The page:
Bern, Switzerland | Bern without da Bears

What do you do in a town when the main reason you went in the first place isn’t there? Kater and I experienced this dilemma when we went to Bern in the middle of our week in Switzerland. From our standpoint, the most exciting part about Bern was going to be seeing the bears that live in the middle of town. The bear has been the symbol of Bern for over 800 years and bears have been kept in town as a tourist attraction since 1857, with improving living conditions over the ages. But alas, when Kater and I were out our one night in Bern, we learned that the bears were not being housed in their normal area due to construction. This might have ruined our day in Bern, but we found plenty more to make this city worth the visit.


As I wrote about in Rösti la Vista, Baby, our dinner at La Mazot was cheese and potatoes of the absolute best kind. After dinner, we started the evening off at Turnhalle, a huge beer hall with a great outdoor space, but were finding it difficult to strike up conversations with anyone. Talking to strangers is typically easy for us, especially when we are together. One of the best things about traveling (and being out in general) is getting to know locals and other travelers and we almost gave up, but decided to try an Irish pub that we’d seen in our research. If you can’t meet people at an Irish pub, then *you’re* the problem.

Sure enough, at Mr. Pickwicks, we met a fun group of locals by bonding over the avoidance of another individual – “Talking to that man was like talking to a Neanderthal,” per one of our new friends. They made us feel better about not Turnhalle because they told us most people in Bern have lived there their whole lives and typically aren’t into making new friends. Even though this group had known each other since kindergarten, they took us under their wing and we traveled with them to two other bars, one where I found Super Bock, one of my favorite beers from Portugal, and a bar called Cowboys, where we experienced Swiss rap music for the first time. We also wandered around town while the locals showed us the Federal Building and played giant chess in a plaza, before heading back to our hotel, pretty late into the next morning.


The next day, as Kater and I jokingly planned out my future life being married to one of the gentlemen we met the night before, we walked around town trying to determine what Bern was all about without the bears. The majority of the buildings in the areas we saw were the same shade of greystone. I appreciated the consistency and comradery. Another thing I liked about Bern was that it was basically a car-free city. Almost every street felt like a pedestrian plaza, and plazas are the best part about walking around European cities. Bern is proud to have been the home of Albert Einstein back in the day, and there is a museum in Einstein’s former home, where the Theory of Relativity came to thought.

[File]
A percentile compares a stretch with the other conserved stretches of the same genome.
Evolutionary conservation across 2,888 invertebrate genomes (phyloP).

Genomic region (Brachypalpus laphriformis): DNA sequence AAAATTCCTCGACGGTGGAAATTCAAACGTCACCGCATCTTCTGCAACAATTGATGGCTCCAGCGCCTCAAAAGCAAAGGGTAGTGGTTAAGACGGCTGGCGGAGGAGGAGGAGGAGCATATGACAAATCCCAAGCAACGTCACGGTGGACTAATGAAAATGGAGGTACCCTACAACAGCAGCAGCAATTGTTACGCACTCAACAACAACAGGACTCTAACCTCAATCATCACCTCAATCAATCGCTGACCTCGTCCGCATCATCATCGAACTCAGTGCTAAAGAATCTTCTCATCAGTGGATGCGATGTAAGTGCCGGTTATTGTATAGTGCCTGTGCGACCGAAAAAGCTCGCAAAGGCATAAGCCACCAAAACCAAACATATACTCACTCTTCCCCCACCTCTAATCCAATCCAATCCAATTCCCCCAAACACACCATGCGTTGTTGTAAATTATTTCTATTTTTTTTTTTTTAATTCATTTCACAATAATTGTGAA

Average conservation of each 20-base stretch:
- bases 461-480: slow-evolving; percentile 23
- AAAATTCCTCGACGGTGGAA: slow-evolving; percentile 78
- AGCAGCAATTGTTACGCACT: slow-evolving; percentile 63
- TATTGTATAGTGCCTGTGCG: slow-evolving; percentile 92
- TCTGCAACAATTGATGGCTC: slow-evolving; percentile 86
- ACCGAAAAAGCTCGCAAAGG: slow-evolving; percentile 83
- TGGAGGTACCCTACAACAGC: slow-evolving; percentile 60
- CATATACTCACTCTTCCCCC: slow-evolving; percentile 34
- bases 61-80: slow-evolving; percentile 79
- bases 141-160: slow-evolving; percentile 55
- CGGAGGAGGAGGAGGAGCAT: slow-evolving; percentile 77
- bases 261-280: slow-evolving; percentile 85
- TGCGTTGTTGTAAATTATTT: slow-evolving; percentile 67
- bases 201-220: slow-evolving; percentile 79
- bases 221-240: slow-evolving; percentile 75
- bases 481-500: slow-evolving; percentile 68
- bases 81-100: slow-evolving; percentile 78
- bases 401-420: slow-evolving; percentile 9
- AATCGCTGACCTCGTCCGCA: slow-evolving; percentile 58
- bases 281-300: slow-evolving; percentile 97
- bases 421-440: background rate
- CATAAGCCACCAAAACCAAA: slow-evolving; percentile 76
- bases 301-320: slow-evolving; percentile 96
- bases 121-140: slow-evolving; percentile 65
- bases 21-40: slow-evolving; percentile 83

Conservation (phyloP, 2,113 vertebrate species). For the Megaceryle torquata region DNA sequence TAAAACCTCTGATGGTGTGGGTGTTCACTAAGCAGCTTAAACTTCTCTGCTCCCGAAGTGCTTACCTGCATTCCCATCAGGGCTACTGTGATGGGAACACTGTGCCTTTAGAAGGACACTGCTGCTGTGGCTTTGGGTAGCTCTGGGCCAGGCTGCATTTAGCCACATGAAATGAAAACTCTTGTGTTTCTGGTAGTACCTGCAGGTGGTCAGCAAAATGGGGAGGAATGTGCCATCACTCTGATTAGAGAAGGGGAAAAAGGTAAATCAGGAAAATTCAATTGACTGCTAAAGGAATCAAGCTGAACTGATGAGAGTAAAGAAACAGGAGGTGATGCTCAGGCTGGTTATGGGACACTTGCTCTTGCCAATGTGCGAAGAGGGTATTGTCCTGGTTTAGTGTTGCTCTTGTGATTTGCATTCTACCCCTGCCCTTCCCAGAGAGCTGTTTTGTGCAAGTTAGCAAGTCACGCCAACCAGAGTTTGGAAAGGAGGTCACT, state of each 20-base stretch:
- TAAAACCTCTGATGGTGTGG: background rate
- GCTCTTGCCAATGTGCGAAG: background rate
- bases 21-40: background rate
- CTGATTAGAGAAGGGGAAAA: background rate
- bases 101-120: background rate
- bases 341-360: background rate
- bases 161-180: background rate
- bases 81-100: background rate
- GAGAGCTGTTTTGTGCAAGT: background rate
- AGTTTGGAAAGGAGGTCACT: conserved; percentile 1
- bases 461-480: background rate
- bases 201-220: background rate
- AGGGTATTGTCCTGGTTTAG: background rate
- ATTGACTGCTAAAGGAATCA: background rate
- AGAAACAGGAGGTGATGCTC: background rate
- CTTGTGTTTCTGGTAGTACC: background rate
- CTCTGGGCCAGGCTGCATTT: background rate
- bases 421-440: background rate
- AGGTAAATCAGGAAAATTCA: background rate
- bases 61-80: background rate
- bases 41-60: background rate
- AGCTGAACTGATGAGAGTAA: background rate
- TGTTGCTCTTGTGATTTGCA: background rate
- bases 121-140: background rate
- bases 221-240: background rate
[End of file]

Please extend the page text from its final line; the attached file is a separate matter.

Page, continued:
Something else Bern is definitely all about is fountains. Along with more modern fountains, there are 11 from the 16th century, and we tried to find them all. According to my buddy, Rick, the fountains were commissioned by the city to brighten up the town, show off wealth, and as a way to remember local events. I’m a little concerned about this last reason, because some of the fountains are super creepy, for example, this one where an ogre is clearly eating children. I’m hoping this fountain is not a representation of something that happened back in the day:


Thankfully, not all of the fountains are creepy, and some of them are even fun, like this much more modern fountain in front of Parliment. Kater and I watched while 26 spouts in the ground surprised kids and dogs alike, time and time again – but better water than a child-eating ogre.


Bern is also about the Aare river, which I found absolutely gorgeous, mostly because of the color. The current of the river is so swift that locals often hike up the river, jump in, and float back down to the city – as long as you’re quick enough to grab a pole on your way back to help you get out. If you miss the poles, who knows what happens to you. We preferred to enjoy the river from above than engulfed in it.


While I would have liked to see the bears, I’m glad we stayed in Bern to experience those cheesy potatoes and a local night out, even if we weren’t quite local enough to float down that river.


3 Responses

  1. […] #11 Bern, Switzerland: We ate more rösti and raclette. We stayed up late with locals. We learned some Swiss insults that our new friends said to and about everyone around them. We wandered around finding fountains and sculptures of bears, without actually seeing the living bears of Bern we had come to see. […]


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